I am new to data science and have been doing research to familiarize myself and try to find a solution to my problem but I have not come across anything that seems to fit. I am looking to learn and use Python for this process.

My situation is as follows: I have multiple error logs for the cars I am testing on. Every time there is an error (there are multiple types) I have a log that has many different characteristics of the car at that time of the error. These include things like time of day, speed, location, temperature, and many more. EDIT: If needed I could also have data for normal operation as well.

My goal is to find patterns in the characteristics that have a correlation with and could be contributing to the error. I am not looking to develop a model that will predict future errors. I am only focused on seeing the patterns themselves and understanding them, and having it become more accurate the more data I give it when we encounter the error again.

For example, I want to feed it all my data for one type of error, and have it tell me something along the lines of "When speed is above x you will likely get this error", "When car is in reverse and running at night you will likely get this error", "There is no correlation between outside temperature and this error", etc. And then proceed to do this for every type of error.

Some of the variables could be dependant on each other. Some of the variables might not be relevant/meaningful.

How can I do this in Python? Any guidance is appreciated. I have tried to be as specific as I can and will update my post if further details are needed.

  • 1
    $\begingroup$ A big problem I see is that you only have data at the moment of an error, and no data when things are operating normally. Do you plan to use the logs from all the other errors to diagnose the things that correlate with a particular error? This might work if there's no correlation between the error states, but this feels like rather a big assumption to me. $\endgroup$ Jan 10, 2019 at 16:34
  • $\begingroup$ Would I need data for normal operation? Let's say I am just looking at one type of error, I want to see what is common for that one type of error. After I will proceed to analyze myself to see if it is actually a cause. This is mostly to point me in the right direction or in places it has found a correlation that I have not thought to look at yet. Does this help? $\endgroup$
    – J. V.
    Jan 10, 2019 at 16:46
  • $\begingroup$ Suppose certain error (e.g. thermostat failing) only happens when the car is in drive. But the car is in drive during 98% of it's normal operation. It is crucial that the car is in drive to see this error or not? Probably not. You need a baseline to compare against. $\endgroup$ Jan 10, 2019 at 17:50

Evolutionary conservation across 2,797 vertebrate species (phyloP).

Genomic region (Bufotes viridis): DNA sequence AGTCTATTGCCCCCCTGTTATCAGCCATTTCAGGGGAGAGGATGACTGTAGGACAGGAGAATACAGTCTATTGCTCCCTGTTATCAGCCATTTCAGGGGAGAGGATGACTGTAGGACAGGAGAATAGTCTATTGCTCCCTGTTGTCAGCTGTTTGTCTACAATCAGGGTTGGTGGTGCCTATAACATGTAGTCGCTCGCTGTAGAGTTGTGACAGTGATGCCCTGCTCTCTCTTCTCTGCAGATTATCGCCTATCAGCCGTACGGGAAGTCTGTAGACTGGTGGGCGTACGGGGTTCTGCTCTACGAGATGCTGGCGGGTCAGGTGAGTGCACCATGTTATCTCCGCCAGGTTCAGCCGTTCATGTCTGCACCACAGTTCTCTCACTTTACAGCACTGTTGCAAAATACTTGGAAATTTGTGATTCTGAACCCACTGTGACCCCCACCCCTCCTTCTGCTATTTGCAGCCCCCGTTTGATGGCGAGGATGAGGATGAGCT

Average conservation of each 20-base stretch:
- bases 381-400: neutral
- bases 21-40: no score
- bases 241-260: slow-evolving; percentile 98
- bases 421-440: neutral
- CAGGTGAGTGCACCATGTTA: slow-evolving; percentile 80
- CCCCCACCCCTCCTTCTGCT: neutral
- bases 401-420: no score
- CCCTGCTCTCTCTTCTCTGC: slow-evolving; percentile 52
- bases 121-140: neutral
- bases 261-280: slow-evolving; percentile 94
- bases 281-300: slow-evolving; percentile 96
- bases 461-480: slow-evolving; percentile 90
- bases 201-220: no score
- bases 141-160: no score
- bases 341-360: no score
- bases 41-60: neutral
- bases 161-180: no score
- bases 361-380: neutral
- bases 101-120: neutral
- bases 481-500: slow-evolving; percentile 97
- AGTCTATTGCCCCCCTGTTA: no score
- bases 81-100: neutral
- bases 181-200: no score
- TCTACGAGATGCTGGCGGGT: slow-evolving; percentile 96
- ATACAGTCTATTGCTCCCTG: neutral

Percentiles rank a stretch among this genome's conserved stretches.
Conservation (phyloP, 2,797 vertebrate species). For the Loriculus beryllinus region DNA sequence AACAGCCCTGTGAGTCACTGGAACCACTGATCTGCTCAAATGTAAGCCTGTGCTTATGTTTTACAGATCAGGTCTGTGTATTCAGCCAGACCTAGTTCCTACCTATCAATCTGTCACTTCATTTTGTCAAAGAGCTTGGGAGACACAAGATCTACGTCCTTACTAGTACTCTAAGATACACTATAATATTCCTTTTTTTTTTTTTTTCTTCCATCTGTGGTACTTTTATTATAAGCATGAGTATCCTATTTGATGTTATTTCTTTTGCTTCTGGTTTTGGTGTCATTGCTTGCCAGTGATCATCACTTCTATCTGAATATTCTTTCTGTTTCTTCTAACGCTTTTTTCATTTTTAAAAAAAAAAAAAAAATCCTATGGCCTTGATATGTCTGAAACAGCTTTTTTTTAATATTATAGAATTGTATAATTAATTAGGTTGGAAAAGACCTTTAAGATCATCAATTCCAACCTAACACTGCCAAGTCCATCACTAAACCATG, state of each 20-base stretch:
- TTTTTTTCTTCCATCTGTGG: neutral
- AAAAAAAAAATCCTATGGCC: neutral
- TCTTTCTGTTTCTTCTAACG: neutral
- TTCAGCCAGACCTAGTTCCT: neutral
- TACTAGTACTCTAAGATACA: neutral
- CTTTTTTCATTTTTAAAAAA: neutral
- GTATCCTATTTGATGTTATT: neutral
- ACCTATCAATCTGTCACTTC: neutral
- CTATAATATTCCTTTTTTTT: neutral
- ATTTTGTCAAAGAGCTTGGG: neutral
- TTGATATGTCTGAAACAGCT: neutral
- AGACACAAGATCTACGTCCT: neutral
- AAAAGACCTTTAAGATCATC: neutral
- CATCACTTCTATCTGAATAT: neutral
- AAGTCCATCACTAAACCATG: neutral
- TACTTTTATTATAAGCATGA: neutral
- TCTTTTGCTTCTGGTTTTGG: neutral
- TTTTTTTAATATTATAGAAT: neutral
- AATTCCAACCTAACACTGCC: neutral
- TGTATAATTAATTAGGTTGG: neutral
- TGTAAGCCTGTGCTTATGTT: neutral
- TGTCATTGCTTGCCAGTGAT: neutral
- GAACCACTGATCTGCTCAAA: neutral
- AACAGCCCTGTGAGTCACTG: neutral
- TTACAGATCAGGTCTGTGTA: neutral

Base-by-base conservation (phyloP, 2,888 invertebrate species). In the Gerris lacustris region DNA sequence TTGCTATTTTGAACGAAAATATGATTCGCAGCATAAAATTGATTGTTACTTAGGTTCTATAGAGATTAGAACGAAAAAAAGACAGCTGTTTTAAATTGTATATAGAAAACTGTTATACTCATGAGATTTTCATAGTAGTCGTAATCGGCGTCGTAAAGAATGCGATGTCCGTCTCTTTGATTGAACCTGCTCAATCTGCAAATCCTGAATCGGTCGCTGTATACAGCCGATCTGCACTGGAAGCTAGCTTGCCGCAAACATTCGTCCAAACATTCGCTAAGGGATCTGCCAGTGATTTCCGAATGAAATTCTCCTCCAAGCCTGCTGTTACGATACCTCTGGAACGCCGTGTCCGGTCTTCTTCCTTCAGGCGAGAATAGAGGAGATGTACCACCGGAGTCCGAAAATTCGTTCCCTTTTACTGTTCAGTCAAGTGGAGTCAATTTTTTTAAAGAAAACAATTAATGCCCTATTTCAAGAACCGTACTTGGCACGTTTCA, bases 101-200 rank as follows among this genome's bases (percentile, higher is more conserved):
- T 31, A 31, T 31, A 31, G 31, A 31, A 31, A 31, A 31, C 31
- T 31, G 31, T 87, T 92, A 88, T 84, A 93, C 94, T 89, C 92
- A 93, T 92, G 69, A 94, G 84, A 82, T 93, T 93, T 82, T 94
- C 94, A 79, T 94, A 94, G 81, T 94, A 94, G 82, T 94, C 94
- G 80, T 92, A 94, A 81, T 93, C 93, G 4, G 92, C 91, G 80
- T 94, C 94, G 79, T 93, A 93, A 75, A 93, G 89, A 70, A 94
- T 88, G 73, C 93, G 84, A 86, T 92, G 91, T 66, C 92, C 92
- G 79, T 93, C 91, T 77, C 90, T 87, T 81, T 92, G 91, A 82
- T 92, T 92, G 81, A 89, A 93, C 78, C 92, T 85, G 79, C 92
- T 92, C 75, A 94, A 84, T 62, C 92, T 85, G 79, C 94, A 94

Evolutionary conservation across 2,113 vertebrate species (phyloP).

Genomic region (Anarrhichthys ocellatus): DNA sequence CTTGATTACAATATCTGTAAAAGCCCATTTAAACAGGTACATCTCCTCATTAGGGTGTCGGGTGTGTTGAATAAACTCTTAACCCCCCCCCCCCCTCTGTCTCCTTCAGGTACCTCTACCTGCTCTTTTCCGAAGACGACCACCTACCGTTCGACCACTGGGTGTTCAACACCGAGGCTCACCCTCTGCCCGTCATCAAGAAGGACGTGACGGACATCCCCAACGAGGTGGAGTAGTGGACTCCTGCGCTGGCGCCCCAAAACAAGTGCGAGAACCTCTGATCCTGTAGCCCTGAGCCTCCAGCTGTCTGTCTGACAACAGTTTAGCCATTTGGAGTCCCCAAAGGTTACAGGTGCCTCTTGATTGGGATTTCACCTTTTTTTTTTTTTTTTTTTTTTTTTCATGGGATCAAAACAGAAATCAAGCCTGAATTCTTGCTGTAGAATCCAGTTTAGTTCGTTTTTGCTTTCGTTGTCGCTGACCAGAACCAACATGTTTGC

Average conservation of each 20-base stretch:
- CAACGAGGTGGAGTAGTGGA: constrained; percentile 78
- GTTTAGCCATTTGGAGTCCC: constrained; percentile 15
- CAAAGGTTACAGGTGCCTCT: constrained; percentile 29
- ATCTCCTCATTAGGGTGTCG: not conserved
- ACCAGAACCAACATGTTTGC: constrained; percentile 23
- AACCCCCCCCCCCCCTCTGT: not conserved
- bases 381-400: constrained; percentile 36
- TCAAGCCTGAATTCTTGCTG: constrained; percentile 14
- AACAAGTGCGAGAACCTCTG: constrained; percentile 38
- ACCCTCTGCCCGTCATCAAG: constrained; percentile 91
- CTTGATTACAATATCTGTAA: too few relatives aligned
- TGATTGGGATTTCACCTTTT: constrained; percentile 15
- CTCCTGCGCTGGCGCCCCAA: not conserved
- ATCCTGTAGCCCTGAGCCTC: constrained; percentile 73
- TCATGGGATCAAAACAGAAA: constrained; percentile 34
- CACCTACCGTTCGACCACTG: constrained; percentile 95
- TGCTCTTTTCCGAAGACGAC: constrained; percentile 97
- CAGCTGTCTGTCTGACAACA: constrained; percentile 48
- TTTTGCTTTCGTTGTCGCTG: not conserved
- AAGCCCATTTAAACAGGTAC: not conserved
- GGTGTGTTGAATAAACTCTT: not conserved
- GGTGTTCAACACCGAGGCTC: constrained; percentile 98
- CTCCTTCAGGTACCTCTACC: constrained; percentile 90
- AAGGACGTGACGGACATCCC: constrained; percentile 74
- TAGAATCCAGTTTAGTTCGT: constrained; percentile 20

• $\begingroup$ A reasonable place to start would be to just plot the distribution of each of your variables for every type of error. Then you could bring your domain expertise to bear. "Ah, this error seems to happen when temperature is abnormally high." You're leveraging your knowledge of typical temperature ranges. This is straight-ahead exploratory analysis, and not fancy machine learning, but might give you a start on your problem. $\endgroup$ Jan 10, 2019 at 17:58
  • $\begingroup$ Ok I understand the issue. Could I just work with the error data and manually comb through to see if it is actually relevant or would it be easier to come up with a solution using all data (error and normal operation). I could get both, I just don't know where to go after this. Thank you for your input. $\endgroup$
    – J. V.
    Jan 10, 2019 at 17:59

1 Answer 1


You need data for when the error occurred and for normal operation as well, so that you can gain insights from comparing these two groups of log data in analyses and visualizations, e.g. box plots.

You also should consider to regard a time span of log data from before the error happened as possibly related to the occurance of the error. So, you should group your log data into the following two groups by adding a boolean feature to each log entry or data set row: (1) a specific error happened within the next x seconds / minutes / hours / days and (0) a specific error did not happen within the next x seconds / minutes / hours / days.

It is always a good idea to visualize your data, because it helps you to understand your data, e.g. to see if your data is "dirty" or if your assumptions about a specific feature behavior are correct or not as well as related behavior of two or three features. In chapter 4 of the "Python Data Science Handbook" by Jake VanderPlas, the author shows how plot data using python and matplotlib.

In a next step, you can do preprocessing tasks like e.g. to clean your data so that you can later apply statistical methods or machine learning to it to find feature behavior related to error occurrances.

And here is a link to the free online course at edX "Analyzing Data with Python" which you could take.

  • $\begingroup$ Thanks for the info! This is a great place to start. Going a little bit further, what "statistical methods or machine learning" should I be looking towards to find the behavior after I clean the data, which is my end goal. $\endgroup$
    – J. V.
    Jan 11, 2019 at 14:16
  • $\begingroup$ You can try multiple classification methods with python using scikit-learn, but I think you should start with the decision tree classifier, because you can visualize it and see, what the model has learned. You can measure the performance of the classifier using the holdout method or cross-validation. A statistical method you could use is unpaired two-sample t-Test. Or calculate Pearson correlation coefficient for time until next error occurrence vs. each feature and look for negative correlations. $\endgroup$ Jan 11, 2019 at 19:16

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